• January 15, 2021

    Trump White House Finalizes 5G Network Security Plan

    The White House announced Friday it has finalized a four-pronged strategy to help the U.S. roll out safe and effective 5G networks, including promoting "core security principles" in new wireless infrastructure and encouraging global allies to do the same.

  • January 15, 2021

    Manhattan DA Subpoenas NY Towns Over Trump Property

    Manhattan's district attorney has subpoenaed records from three New York towns, seeking information about a Trump Organization property called Seven Springs Estate, which is already under scrutiny by the state's attorney general, according to a news report Friday.

  • January 15, 2021

    Calif. Unemployment Recipients Sue Bank Of America

    A California unemployment insurance recipient on Thursday filed a proposed class action against Bank of America NA in San Francisco federal court, accusing the bank — the Golden State's partner in unemployment benefits administration amid the pandemic-linked economic downturn — of failing to protect benefits recipients from fraudsters.

  • January 15, 2021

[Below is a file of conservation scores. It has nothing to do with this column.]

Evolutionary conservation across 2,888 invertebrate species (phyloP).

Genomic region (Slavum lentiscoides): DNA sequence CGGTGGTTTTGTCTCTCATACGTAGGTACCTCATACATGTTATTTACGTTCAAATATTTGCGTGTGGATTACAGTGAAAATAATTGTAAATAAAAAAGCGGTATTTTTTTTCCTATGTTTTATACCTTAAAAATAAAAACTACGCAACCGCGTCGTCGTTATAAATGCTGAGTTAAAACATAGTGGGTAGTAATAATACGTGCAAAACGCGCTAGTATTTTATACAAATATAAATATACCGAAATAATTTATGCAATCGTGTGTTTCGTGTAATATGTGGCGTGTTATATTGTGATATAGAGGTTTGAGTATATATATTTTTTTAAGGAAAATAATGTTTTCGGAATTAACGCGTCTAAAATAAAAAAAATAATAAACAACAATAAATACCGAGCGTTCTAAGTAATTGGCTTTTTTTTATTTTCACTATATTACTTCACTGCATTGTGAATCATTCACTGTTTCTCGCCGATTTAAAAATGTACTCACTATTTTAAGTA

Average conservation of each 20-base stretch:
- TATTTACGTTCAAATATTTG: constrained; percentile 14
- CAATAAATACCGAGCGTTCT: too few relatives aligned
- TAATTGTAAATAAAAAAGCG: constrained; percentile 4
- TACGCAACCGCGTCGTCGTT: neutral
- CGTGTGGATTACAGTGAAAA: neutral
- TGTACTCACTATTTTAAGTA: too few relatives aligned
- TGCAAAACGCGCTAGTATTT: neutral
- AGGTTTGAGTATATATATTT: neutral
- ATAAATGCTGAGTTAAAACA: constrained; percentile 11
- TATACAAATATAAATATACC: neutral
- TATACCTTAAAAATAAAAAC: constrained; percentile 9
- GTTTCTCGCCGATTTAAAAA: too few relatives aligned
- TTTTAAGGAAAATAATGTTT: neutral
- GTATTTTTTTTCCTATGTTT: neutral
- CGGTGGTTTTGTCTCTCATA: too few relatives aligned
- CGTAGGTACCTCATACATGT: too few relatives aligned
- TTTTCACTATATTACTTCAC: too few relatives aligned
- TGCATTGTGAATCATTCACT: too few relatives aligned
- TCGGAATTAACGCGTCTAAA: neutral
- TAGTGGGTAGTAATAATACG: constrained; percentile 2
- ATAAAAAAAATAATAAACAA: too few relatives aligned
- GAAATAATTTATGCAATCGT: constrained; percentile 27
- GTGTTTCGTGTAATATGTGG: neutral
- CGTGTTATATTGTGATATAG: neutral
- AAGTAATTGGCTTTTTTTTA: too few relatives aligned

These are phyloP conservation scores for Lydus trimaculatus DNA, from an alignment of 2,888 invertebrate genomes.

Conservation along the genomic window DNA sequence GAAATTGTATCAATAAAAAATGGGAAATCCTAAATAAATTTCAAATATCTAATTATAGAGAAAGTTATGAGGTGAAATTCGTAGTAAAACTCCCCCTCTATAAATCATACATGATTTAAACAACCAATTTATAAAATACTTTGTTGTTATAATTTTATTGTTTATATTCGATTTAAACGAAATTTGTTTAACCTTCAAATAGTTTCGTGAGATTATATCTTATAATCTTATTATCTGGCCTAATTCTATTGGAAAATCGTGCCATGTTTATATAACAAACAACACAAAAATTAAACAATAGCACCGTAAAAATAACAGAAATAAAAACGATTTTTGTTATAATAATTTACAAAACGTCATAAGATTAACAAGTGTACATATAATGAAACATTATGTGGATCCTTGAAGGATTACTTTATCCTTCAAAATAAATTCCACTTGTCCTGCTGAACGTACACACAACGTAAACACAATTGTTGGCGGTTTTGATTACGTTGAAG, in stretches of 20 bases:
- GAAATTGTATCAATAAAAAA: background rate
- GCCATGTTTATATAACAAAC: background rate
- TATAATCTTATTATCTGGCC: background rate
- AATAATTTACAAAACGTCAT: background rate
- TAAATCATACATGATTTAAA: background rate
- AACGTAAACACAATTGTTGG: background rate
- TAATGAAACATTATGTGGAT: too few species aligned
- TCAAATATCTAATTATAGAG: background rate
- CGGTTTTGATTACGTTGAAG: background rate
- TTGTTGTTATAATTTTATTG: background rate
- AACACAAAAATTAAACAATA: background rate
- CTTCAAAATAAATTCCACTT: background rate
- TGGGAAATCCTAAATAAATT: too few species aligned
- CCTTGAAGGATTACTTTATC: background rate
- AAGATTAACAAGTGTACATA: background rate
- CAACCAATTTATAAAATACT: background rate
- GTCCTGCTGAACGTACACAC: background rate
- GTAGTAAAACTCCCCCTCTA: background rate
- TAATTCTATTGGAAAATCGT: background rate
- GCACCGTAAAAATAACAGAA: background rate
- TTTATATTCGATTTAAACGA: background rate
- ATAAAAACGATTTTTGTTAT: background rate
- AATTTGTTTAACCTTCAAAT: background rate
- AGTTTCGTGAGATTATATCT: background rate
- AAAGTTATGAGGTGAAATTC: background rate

Ex-CEO Mulls Plea Amid Probes Into Cyber-Fraud Company

    A Nevada entrepreneur charged with looting $17 million from NS8 Inc., a cyberfraud protection company he founded, is considering a possible plea deal amid ongoing investigations by prosecutors and in bankruptcy court, a Manhattan federal judge heard Friday.

  • January 15, 2021

    Pa. Medical Pot Biz Says Ex-Employee Hacked Network

    A Pennsylvania medical marijuana company has accused a fired employee and several unnamed defendants of hacking its networks for ransom, stealing trade secrets and making defamatory statements online as part of a civil racketeering conspiracy.

  • January 15, 2021

    Southwest Hits Travel Site With TM Suit Over 'Scraped' Fares

    Southwest Airlines, which doesn't allow online booking services to sell its tickets, is using trademark law to sue a website that allegedly "scraped" Southwest's reservation system to offer flights without authorization.

  • January 15, 2021

    Taxation With Representation: Baker, Wachtell, Shearman

    In this week's Taxation With Representation, New Fortress Energy snaps up two liquefied natural gas firms for $5 billion, health care products company Steris buys Cantel Medical Corp. for $3.6 billion, and cryptocurrency platform Bakkt goes public.

  • January 14, 2021

    DOD Finalizes Ban On Chinese, Russian Telecom Equipment

    The U.S. Department of Defense on Thursday finalized a rule barring the department from buying or using certain Chinese and Russian telecommunications and video equipment, making only minor tweaks despite concerns raised by contractors. 

Expert Analysis

  • Arizona May Have Nudged US Law Firms Toward Future IPOs

    Author Photo